And then we come to the Gospel of Matthew that talks about forgiving, “Not seven times, but, I tell you, seventy-seven times.” I have to say, that’s a lot of forgiveness. There are a couple things that strike me here. First the lord, meaning the land-owner, lower-case L, only forgives his slave once before turning him over for torture. What happened to seventy-seven times? But the bigger issue I see here, and every time it comes up in the Bible, is the slavery. Where does the Bible talk about slavery being wrong, wrong, wrong? I’ve looked, and I can’t find it. In fact, it talks about slavery as a normal part of life, and people ever since, for thousands of years, have pointed to the bible to justify slavery. Didn’t they know, even thousands of years ago, the difference between right and wrong? Didn’t some part of them have to know, deep down, that thinking they could own a person was wrong? I find the bible’s acceptance of slavery really hard to forgive.

I turn to a quote from Maya Angelou: “Do the best you can until you know better. Then when you know better, do better.” Sounds simple, right?

I do not mean in any way to use her quote, the words of a brilliant black woman, to forgive slavery. I don’t think I can forgive that evil, and I’m not asking anyone else to either. We obviously know better now than people knew back then, at least as far as slavery goes. But there is still so much work that needs to be done, individually and publicly regarding the racism in this country, leftover from slavery.

And so, maybe Maya Angelou gives us step three: do better.

I have to acknowledge the writers of the bible were men, just men, probably not women, and definitely not perfect. And I know it’s supposed to be divinely inspired, but still someone had to hold the pens, and write down the stories in words that made sense in their world. Maybe it was inevitable that the writers’ experiences and view of that world would come through. And after the writing, there were also men who chose which stories to include as canon, and which to let fall to the wayside, and men who translated those words through several languages to arrive at the words we read today. The time they lived and the cultures they lived in put their own, indelible mark on these writings.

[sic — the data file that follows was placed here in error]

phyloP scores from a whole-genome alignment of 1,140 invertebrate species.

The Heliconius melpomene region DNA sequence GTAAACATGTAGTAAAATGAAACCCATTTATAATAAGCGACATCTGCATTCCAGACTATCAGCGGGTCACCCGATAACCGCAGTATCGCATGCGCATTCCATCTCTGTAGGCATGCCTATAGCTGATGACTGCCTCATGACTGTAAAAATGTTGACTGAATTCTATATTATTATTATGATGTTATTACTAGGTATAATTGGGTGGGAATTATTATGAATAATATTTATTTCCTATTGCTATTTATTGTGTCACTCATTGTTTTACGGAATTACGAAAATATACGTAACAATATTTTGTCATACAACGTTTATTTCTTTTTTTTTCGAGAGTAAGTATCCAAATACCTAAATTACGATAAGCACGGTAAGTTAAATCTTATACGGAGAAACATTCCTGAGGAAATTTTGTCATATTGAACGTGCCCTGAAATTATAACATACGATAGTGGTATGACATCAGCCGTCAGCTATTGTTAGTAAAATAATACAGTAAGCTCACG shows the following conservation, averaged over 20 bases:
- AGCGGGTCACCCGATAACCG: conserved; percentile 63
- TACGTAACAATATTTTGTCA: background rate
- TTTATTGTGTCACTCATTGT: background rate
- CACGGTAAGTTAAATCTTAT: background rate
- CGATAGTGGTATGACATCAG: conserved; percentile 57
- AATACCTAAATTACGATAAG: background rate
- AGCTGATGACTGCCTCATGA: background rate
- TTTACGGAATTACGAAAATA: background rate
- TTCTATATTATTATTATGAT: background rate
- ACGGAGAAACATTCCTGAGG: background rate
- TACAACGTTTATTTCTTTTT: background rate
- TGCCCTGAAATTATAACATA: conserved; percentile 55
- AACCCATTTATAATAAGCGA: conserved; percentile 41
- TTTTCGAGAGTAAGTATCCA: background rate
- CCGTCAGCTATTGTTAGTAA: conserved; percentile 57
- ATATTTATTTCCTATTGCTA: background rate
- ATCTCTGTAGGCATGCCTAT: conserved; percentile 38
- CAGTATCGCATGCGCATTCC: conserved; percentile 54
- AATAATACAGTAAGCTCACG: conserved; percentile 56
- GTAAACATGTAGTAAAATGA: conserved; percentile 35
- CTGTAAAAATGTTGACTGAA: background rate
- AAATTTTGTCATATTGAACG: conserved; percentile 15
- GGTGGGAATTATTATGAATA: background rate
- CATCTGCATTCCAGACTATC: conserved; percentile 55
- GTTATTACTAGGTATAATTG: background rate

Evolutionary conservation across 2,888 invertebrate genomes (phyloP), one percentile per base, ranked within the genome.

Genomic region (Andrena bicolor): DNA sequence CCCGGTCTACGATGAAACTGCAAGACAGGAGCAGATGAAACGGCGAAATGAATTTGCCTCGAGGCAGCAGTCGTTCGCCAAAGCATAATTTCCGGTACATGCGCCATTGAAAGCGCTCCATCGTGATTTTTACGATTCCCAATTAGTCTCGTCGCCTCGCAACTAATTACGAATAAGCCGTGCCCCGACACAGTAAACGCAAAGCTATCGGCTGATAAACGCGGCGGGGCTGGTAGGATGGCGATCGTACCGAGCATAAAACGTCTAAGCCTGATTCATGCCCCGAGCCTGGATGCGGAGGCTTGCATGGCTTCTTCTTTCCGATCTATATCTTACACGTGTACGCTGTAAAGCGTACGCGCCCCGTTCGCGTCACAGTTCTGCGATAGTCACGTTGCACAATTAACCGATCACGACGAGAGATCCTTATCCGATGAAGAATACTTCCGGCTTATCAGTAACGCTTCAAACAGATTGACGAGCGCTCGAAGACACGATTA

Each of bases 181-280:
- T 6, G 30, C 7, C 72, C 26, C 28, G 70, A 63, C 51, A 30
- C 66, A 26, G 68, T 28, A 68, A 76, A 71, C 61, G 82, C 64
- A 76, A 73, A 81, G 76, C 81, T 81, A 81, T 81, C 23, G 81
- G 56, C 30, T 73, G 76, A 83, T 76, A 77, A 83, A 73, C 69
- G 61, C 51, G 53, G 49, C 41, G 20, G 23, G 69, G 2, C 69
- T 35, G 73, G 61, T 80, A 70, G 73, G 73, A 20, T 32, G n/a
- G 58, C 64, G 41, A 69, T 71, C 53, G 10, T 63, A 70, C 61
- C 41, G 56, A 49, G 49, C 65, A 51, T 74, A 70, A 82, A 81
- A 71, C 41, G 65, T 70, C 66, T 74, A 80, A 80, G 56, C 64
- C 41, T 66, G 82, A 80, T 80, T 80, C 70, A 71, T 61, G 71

As a writer, this hits home. How do my own imperfections, the culture I grew up in, and this current,  imperfect world we live in, mark my thoughts, and my stories? I’m obviously not writing a bible, but still,our own experiences and points of view come through in our work, and our daily lives, in how we treat people.

Yes, we know some things better now, and we do some things better now. Slavery is wrong, and illegal.  But we are still imperfect humans and we live in another imperfect time. We are still fighting racism in our country, in our society, and in our streets, nightly in some places. If the first step is acknowledging that we have a problem, some of us are still burying our heads in the sand. Some have moved on to naming the hurts that have to change. And most of us, maybe all, still have much work, so much doing better to do.

This whole writing exercise makes me wonder, if the people of our past had such an inconceivable blind spot for the utter wrongness of slavery, what are we wrong about now? What are the things we do in our everyday lives that our descendants will say, why didn’t they know better?

Systemic racism is one, for sure, but it really doesn’t stop there. Poverty, millions of people in our world without even the basics of enough food to eat, clean water to drink, or basic healthcare. Plastics polluting our oceans and our food chain. The cruelty of commercial, industrial livestock farming. And yet we, I, do not give as much as I could to end hunger, or demand change from our leaders. If we wanted to, we could do so much better by the people of this world and our planet. And yes, I still buy pork chops from Costco wrapped in Styrofoam and plastic. Oof. I think that’s step one and two right there, acknowledging the problem, and naming the hurt, this time a hurt I’m contributing to with my actions. So, what’s step three again? Simply asking forgiveness? No. Maya Angelou tells us to do better. Asking forgiveness without committing to change seems—empty, incomplete.

There is so much change needed though! It feels daunting, like climbing a mountain. Plastic is convenient, it makes our lives easier, and so did slavery in its day. Easier for the privileged few, poison for everyone else. There is so much forgiveness to give, so much forgiveness to ask, and so much knowing better, then doing better to be done. I don’t think we can truly have one without the other. Forgiveness without doing better is missing a crucial step. And I don’t think we can “Just Do It” all at once, with a swoosh of good intentions. I think it’s going to have to be a conscious, committed process, a willingness to do the doing of forgiveness, one step at a time.